Missoula Measures - Walking
Why this topic?
Obesity has reached epidemic proportions in the United States. Research has proven that being physically active can help reduce obesity rates. Walking is one of the best, most accessible ways to move around Missoula. Walking helps to reduce the risk of coronary heart disease, stroke, and other chronic diseases; lowers health care costs; makes it easier to maintain a healthy body weight; and can be done by just about anyone. In addition, more walkers mean less traffic, reducing roadway congestion and improving air quality. More people walking also makes neighborhoods safer and improves quality of life. When people are out, they get to know their neighbors, creating community cohesion and deterring crime. And, best of all, walking is fun and free!
How are we doing?
Challenges to walking in Missoula:
- Our climate, which can dish out several months of frigid temperatures or icy sidewalks.
- Main arterials with heavy, high speed (45-55 mph) traffic that feel unsafe or unpleasant to walk along, or to cross.
- Big box stores that are surrounded by huge parking lots which make it seem easier and safer to drive from one store to another, rather than to walk.
On the other hand:
- Our downtown areas have slower traffic, wide sidewalks, and windowed store fronts.
- Our mall encourages walkers.
- We have sidewalks and trails that link many neighborhoods to shopping areas.
- Missoula has almost 25 miles of walking/bicycling trails within the city limits.
- On nearby National Forest Land, there are a total of 140 miles of trails which provide varied opportunities for recreational walking or overnight backpacking: Rattlesnake National Recreation Area - 73 miles, Pattee Canyon - 26 miles, Blue Mountain - 41 miles.
- We have an annual Bike, Walk, Bus week that promotes alternative forms of transportation to work. Missoula in Motion
In 2009, the rate for the top 10 metropolitan areas for commuting to work by walking ranged from 8% - 15%. Missoula was not on the list.
Healthy People 2010 Target (Re-development of these targets for 2020 is still underway)
- 25% of adults walk to do errands if the distance is less than 1 mile
- 50% of children walk to school if the distance is less than 1 mile
Benefits of Walking:
- Reduced risk of coronary heart disease, stroke, and other chronic diseases
- Lower health care costs
- Improved quality of life for people of all ages.
- Improved mental health.
- Reduced roadway congestion and resulting driver frustration.
- Reduced fuel consumption and air pollution.
Roadway improvements to accommodate pedestrians and bicycles can also enhance safety for motorists. For example, adding paved shoulders on two-lane roads has been shown to reduce the frequency of run-off-road, head-on, and sideswipe motor vehicle crashes.
The 1995 National Personal Transportation Survey (NPTS) found that approximately 40% of all trips are less than 2 miles in length – which represents a 10-minute bike ride or a 30-minute walk. In fact, a 1995 Rodale Press survey found that Americans want the opportunity to walk or bike instead of drive: 40% of U.S. adults say they would commute by bike if safe facilities were available.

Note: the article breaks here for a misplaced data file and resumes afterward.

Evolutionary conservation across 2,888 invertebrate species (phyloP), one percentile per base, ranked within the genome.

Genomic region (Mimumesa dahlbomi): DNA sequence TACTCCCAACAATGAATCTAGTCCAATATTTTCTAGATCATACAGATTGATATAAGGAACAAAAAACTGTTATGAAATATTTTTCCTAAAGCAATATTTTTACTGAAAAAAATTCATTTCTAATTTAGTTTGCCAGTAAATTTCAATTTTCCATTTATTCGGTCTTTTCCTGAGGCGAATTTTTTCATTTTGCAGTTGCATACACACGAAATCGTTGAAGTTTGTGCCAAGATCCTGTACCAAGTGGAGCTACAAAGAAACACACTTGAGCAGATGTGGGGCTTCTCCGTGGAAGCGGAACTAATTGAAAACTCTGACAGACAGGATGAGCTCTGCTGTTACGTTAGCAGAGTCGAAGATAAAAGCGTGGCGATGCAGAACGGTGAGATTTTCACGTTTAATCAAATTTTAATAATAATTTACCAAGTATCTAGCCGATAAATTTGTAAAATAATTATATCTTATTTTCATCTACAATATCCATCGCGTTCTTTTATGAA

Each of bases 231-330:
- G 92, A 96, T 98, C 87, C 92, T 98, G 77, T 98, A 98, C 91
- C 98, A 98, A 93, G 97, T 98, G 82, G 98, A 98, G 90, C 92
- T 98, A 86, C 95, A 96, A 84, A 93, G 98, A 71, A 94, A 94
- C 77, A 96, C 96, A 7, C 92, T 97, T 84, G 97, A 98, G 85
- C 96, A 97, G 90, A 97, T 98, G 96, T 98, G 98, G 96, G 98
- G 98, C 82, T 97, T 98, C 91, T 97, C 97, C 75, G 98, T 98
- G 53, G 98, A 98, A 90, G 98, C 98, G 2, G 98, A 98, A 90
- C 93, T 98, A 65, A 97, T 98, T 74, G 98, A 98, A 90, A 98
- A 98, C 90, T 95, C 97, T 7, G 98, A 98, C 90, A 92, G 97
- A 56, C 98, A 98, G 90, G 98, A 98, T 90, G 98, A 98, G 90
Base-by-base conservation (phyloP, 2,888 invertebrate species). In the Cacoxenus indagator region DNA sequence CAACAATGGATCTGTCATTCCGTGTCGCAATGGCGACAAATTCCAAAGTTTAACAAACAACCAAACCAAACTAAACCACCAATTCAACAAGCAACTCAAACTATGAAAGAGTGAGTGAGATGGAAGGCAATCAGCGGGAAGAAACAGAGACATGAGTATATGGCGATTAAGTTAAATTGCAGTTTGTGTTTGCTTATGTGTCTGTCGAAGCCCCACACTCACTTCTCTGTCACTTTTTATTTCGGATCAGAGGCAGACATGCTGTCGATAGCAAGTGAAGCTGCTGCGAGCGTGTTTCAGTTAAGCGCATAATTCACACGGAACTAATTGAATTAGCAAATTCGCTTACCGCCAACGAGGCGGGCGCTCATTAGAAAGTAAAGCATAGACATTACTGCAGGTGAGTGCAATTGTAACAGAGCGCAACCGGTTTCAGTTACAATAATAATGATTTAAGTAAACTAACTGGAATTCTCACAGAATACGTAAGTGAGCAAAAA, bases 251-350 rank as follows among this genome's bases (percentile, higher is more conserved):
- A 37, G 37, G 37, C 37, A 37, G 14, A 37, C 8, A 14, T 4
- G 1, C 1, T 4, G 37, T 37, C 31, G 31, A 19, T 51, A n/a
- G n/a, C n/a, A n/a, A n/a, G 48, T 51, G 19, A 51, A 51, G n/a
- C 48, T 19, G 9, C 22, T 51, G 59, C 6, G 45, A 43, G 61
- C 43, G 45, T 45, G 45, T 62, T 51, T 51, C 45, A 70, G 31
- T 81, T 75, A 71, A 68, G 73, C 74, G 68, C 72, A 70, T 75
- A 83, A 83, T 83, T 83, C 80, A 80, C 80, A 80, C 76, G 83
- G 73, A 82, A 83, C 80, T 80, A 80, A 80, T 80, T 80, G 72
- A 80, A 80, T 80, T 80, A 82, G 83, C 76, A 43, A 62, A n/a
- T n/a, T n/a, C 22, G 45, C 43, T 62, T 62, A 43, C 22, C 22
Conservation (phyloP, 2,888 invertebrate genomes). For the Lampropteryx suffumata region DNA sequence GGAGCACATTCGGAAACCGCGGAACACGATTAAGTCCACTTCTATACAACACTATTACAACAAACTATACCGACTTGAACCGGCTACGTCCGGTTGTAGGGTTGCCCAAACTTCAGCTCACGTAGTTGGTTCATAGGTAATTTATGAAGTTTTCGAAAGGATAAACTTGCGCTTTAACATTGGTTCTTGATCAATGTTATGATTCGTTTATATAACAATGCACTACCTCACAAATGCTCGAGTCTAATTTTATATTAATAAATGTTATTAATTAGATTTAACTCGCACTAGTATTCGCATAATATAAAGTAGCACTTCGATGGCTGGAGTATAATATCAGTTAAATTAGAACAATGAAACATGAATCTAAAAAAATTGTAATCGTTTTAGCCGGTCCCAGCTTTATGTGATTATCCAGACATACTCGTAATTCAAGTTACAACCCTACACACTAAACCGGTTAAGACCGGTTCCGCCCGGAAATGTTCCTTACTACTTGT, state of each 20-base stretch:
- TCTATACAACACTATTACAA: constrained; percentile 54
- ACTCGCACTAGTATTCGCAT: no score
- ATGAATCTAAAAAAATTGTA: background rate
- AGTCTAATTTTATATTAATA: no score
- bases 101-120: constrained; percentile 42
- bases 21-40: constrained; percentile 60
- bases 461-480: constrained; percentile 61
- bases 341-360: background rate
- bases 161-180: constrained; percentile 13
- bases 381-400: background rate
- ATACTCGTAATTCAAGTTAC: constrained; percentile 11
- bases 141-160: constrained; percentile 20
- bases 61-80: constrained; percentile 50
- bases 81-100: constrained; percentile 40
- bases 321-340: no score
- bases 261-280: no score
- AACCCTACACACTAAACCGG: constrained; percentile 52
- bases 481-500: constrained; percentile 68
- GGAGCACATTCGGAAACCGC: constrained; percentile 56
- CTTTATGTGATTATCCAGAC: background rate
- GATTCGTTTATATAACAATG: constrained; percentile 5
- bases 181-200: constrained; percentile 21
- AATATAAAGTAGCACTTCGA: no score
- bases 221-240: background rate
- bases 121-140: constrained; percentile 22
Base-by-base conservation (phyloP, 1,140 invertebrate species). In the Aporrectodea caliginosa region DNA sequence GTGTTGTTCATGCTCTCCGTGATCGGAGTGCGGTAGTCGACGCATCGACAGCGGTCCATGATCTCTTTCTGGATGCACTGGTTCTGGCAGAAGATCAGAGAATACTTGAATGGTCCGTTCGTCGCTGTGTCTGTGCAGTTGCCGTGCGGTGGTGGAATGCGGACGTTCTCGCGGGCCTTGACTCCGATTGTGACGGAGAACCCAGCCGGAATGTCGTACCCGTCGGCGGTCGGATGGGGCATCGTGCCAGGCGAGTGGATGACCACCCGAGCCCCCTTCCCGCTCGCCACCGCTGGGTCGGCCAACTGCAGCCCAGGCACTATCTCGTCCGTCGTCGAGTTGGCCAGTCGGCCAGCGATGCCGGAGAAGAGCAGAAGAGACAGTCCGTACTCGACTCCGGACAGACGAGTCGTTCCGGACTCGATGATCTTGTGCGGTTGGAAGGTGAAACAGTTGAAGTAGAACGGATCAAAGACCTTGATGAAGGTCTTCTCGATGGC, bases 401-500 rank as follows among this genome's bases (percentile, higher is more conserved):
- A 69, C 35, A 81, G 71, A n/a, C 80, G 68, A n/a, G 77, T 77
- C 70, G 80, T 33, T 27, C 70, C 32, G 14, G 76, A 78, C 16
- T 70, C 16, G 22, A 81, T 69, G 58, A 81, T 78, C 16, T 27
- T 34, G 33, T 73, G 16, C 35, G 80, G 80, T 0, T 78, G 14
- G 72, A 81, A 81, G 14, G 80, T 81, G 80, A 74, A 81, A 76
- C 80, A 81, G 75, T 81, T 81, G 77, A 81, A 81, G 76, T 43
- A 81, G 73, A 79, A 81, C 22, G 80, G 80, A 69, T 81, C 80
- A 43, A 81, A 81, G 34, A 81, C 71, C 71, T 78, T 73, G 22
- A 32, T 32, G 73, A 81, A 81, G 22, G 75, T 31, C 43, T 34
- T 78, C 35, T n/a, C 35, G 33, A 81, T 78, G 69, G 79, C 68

- The cost of operating a car for one year is approximately $5,170 (AAA Mid-Atlantic).
- The cost of operating a bicycle for a year is only $120 (League of American Bicyclists).
- The average family has to work for more than 6 weeks to pay a year’s car expenses.
- The average family only has to work less than one day to pay for a year’s bicycle expenses. (based on U.S. Census, 1998 median family income figures)
- Walking is free!
- A four-mile round trip on foot keeps about 15 pounds of vehicle pollutants out of the air we breathe. (WorldWatch Institute)
- Air pollution contributes to the deaths of 60,000 people nationwide. In urban areas with poor air quality, asthma is becoming a more significant health concern. (Harvard University School of Public Health).
Quality of life:
- In cities and towns where people can regularly be seen out bicycling and walking, there is a palpable sense that these are safe and friendly places to live and visit.
- Improved sidewalks, trails and bikeways make an evening stroll or bike ride possible and provide public areas where neighbors can get to know each other.
Better conditions for bicycling and walking have intangible benefits. In a growing number of communities, bicycling and walking are considered as indicators of a community's livability, a factor that has a profound impact on attracting businesses and workers as well as tourism. The recreation benefits of bicycling and walking are clear - according to the Report of the President's Commission on Americans Outdoors (1990), nearly 90 percent of Americans age 12 and older go outdoors for recreation. This research found that 60 million Americans are bicyclists and 100 million walk for pleasure.
Physical Activity - Missoula information on physical activity and healthy eating, for your own health, and regarding the health of Missoula.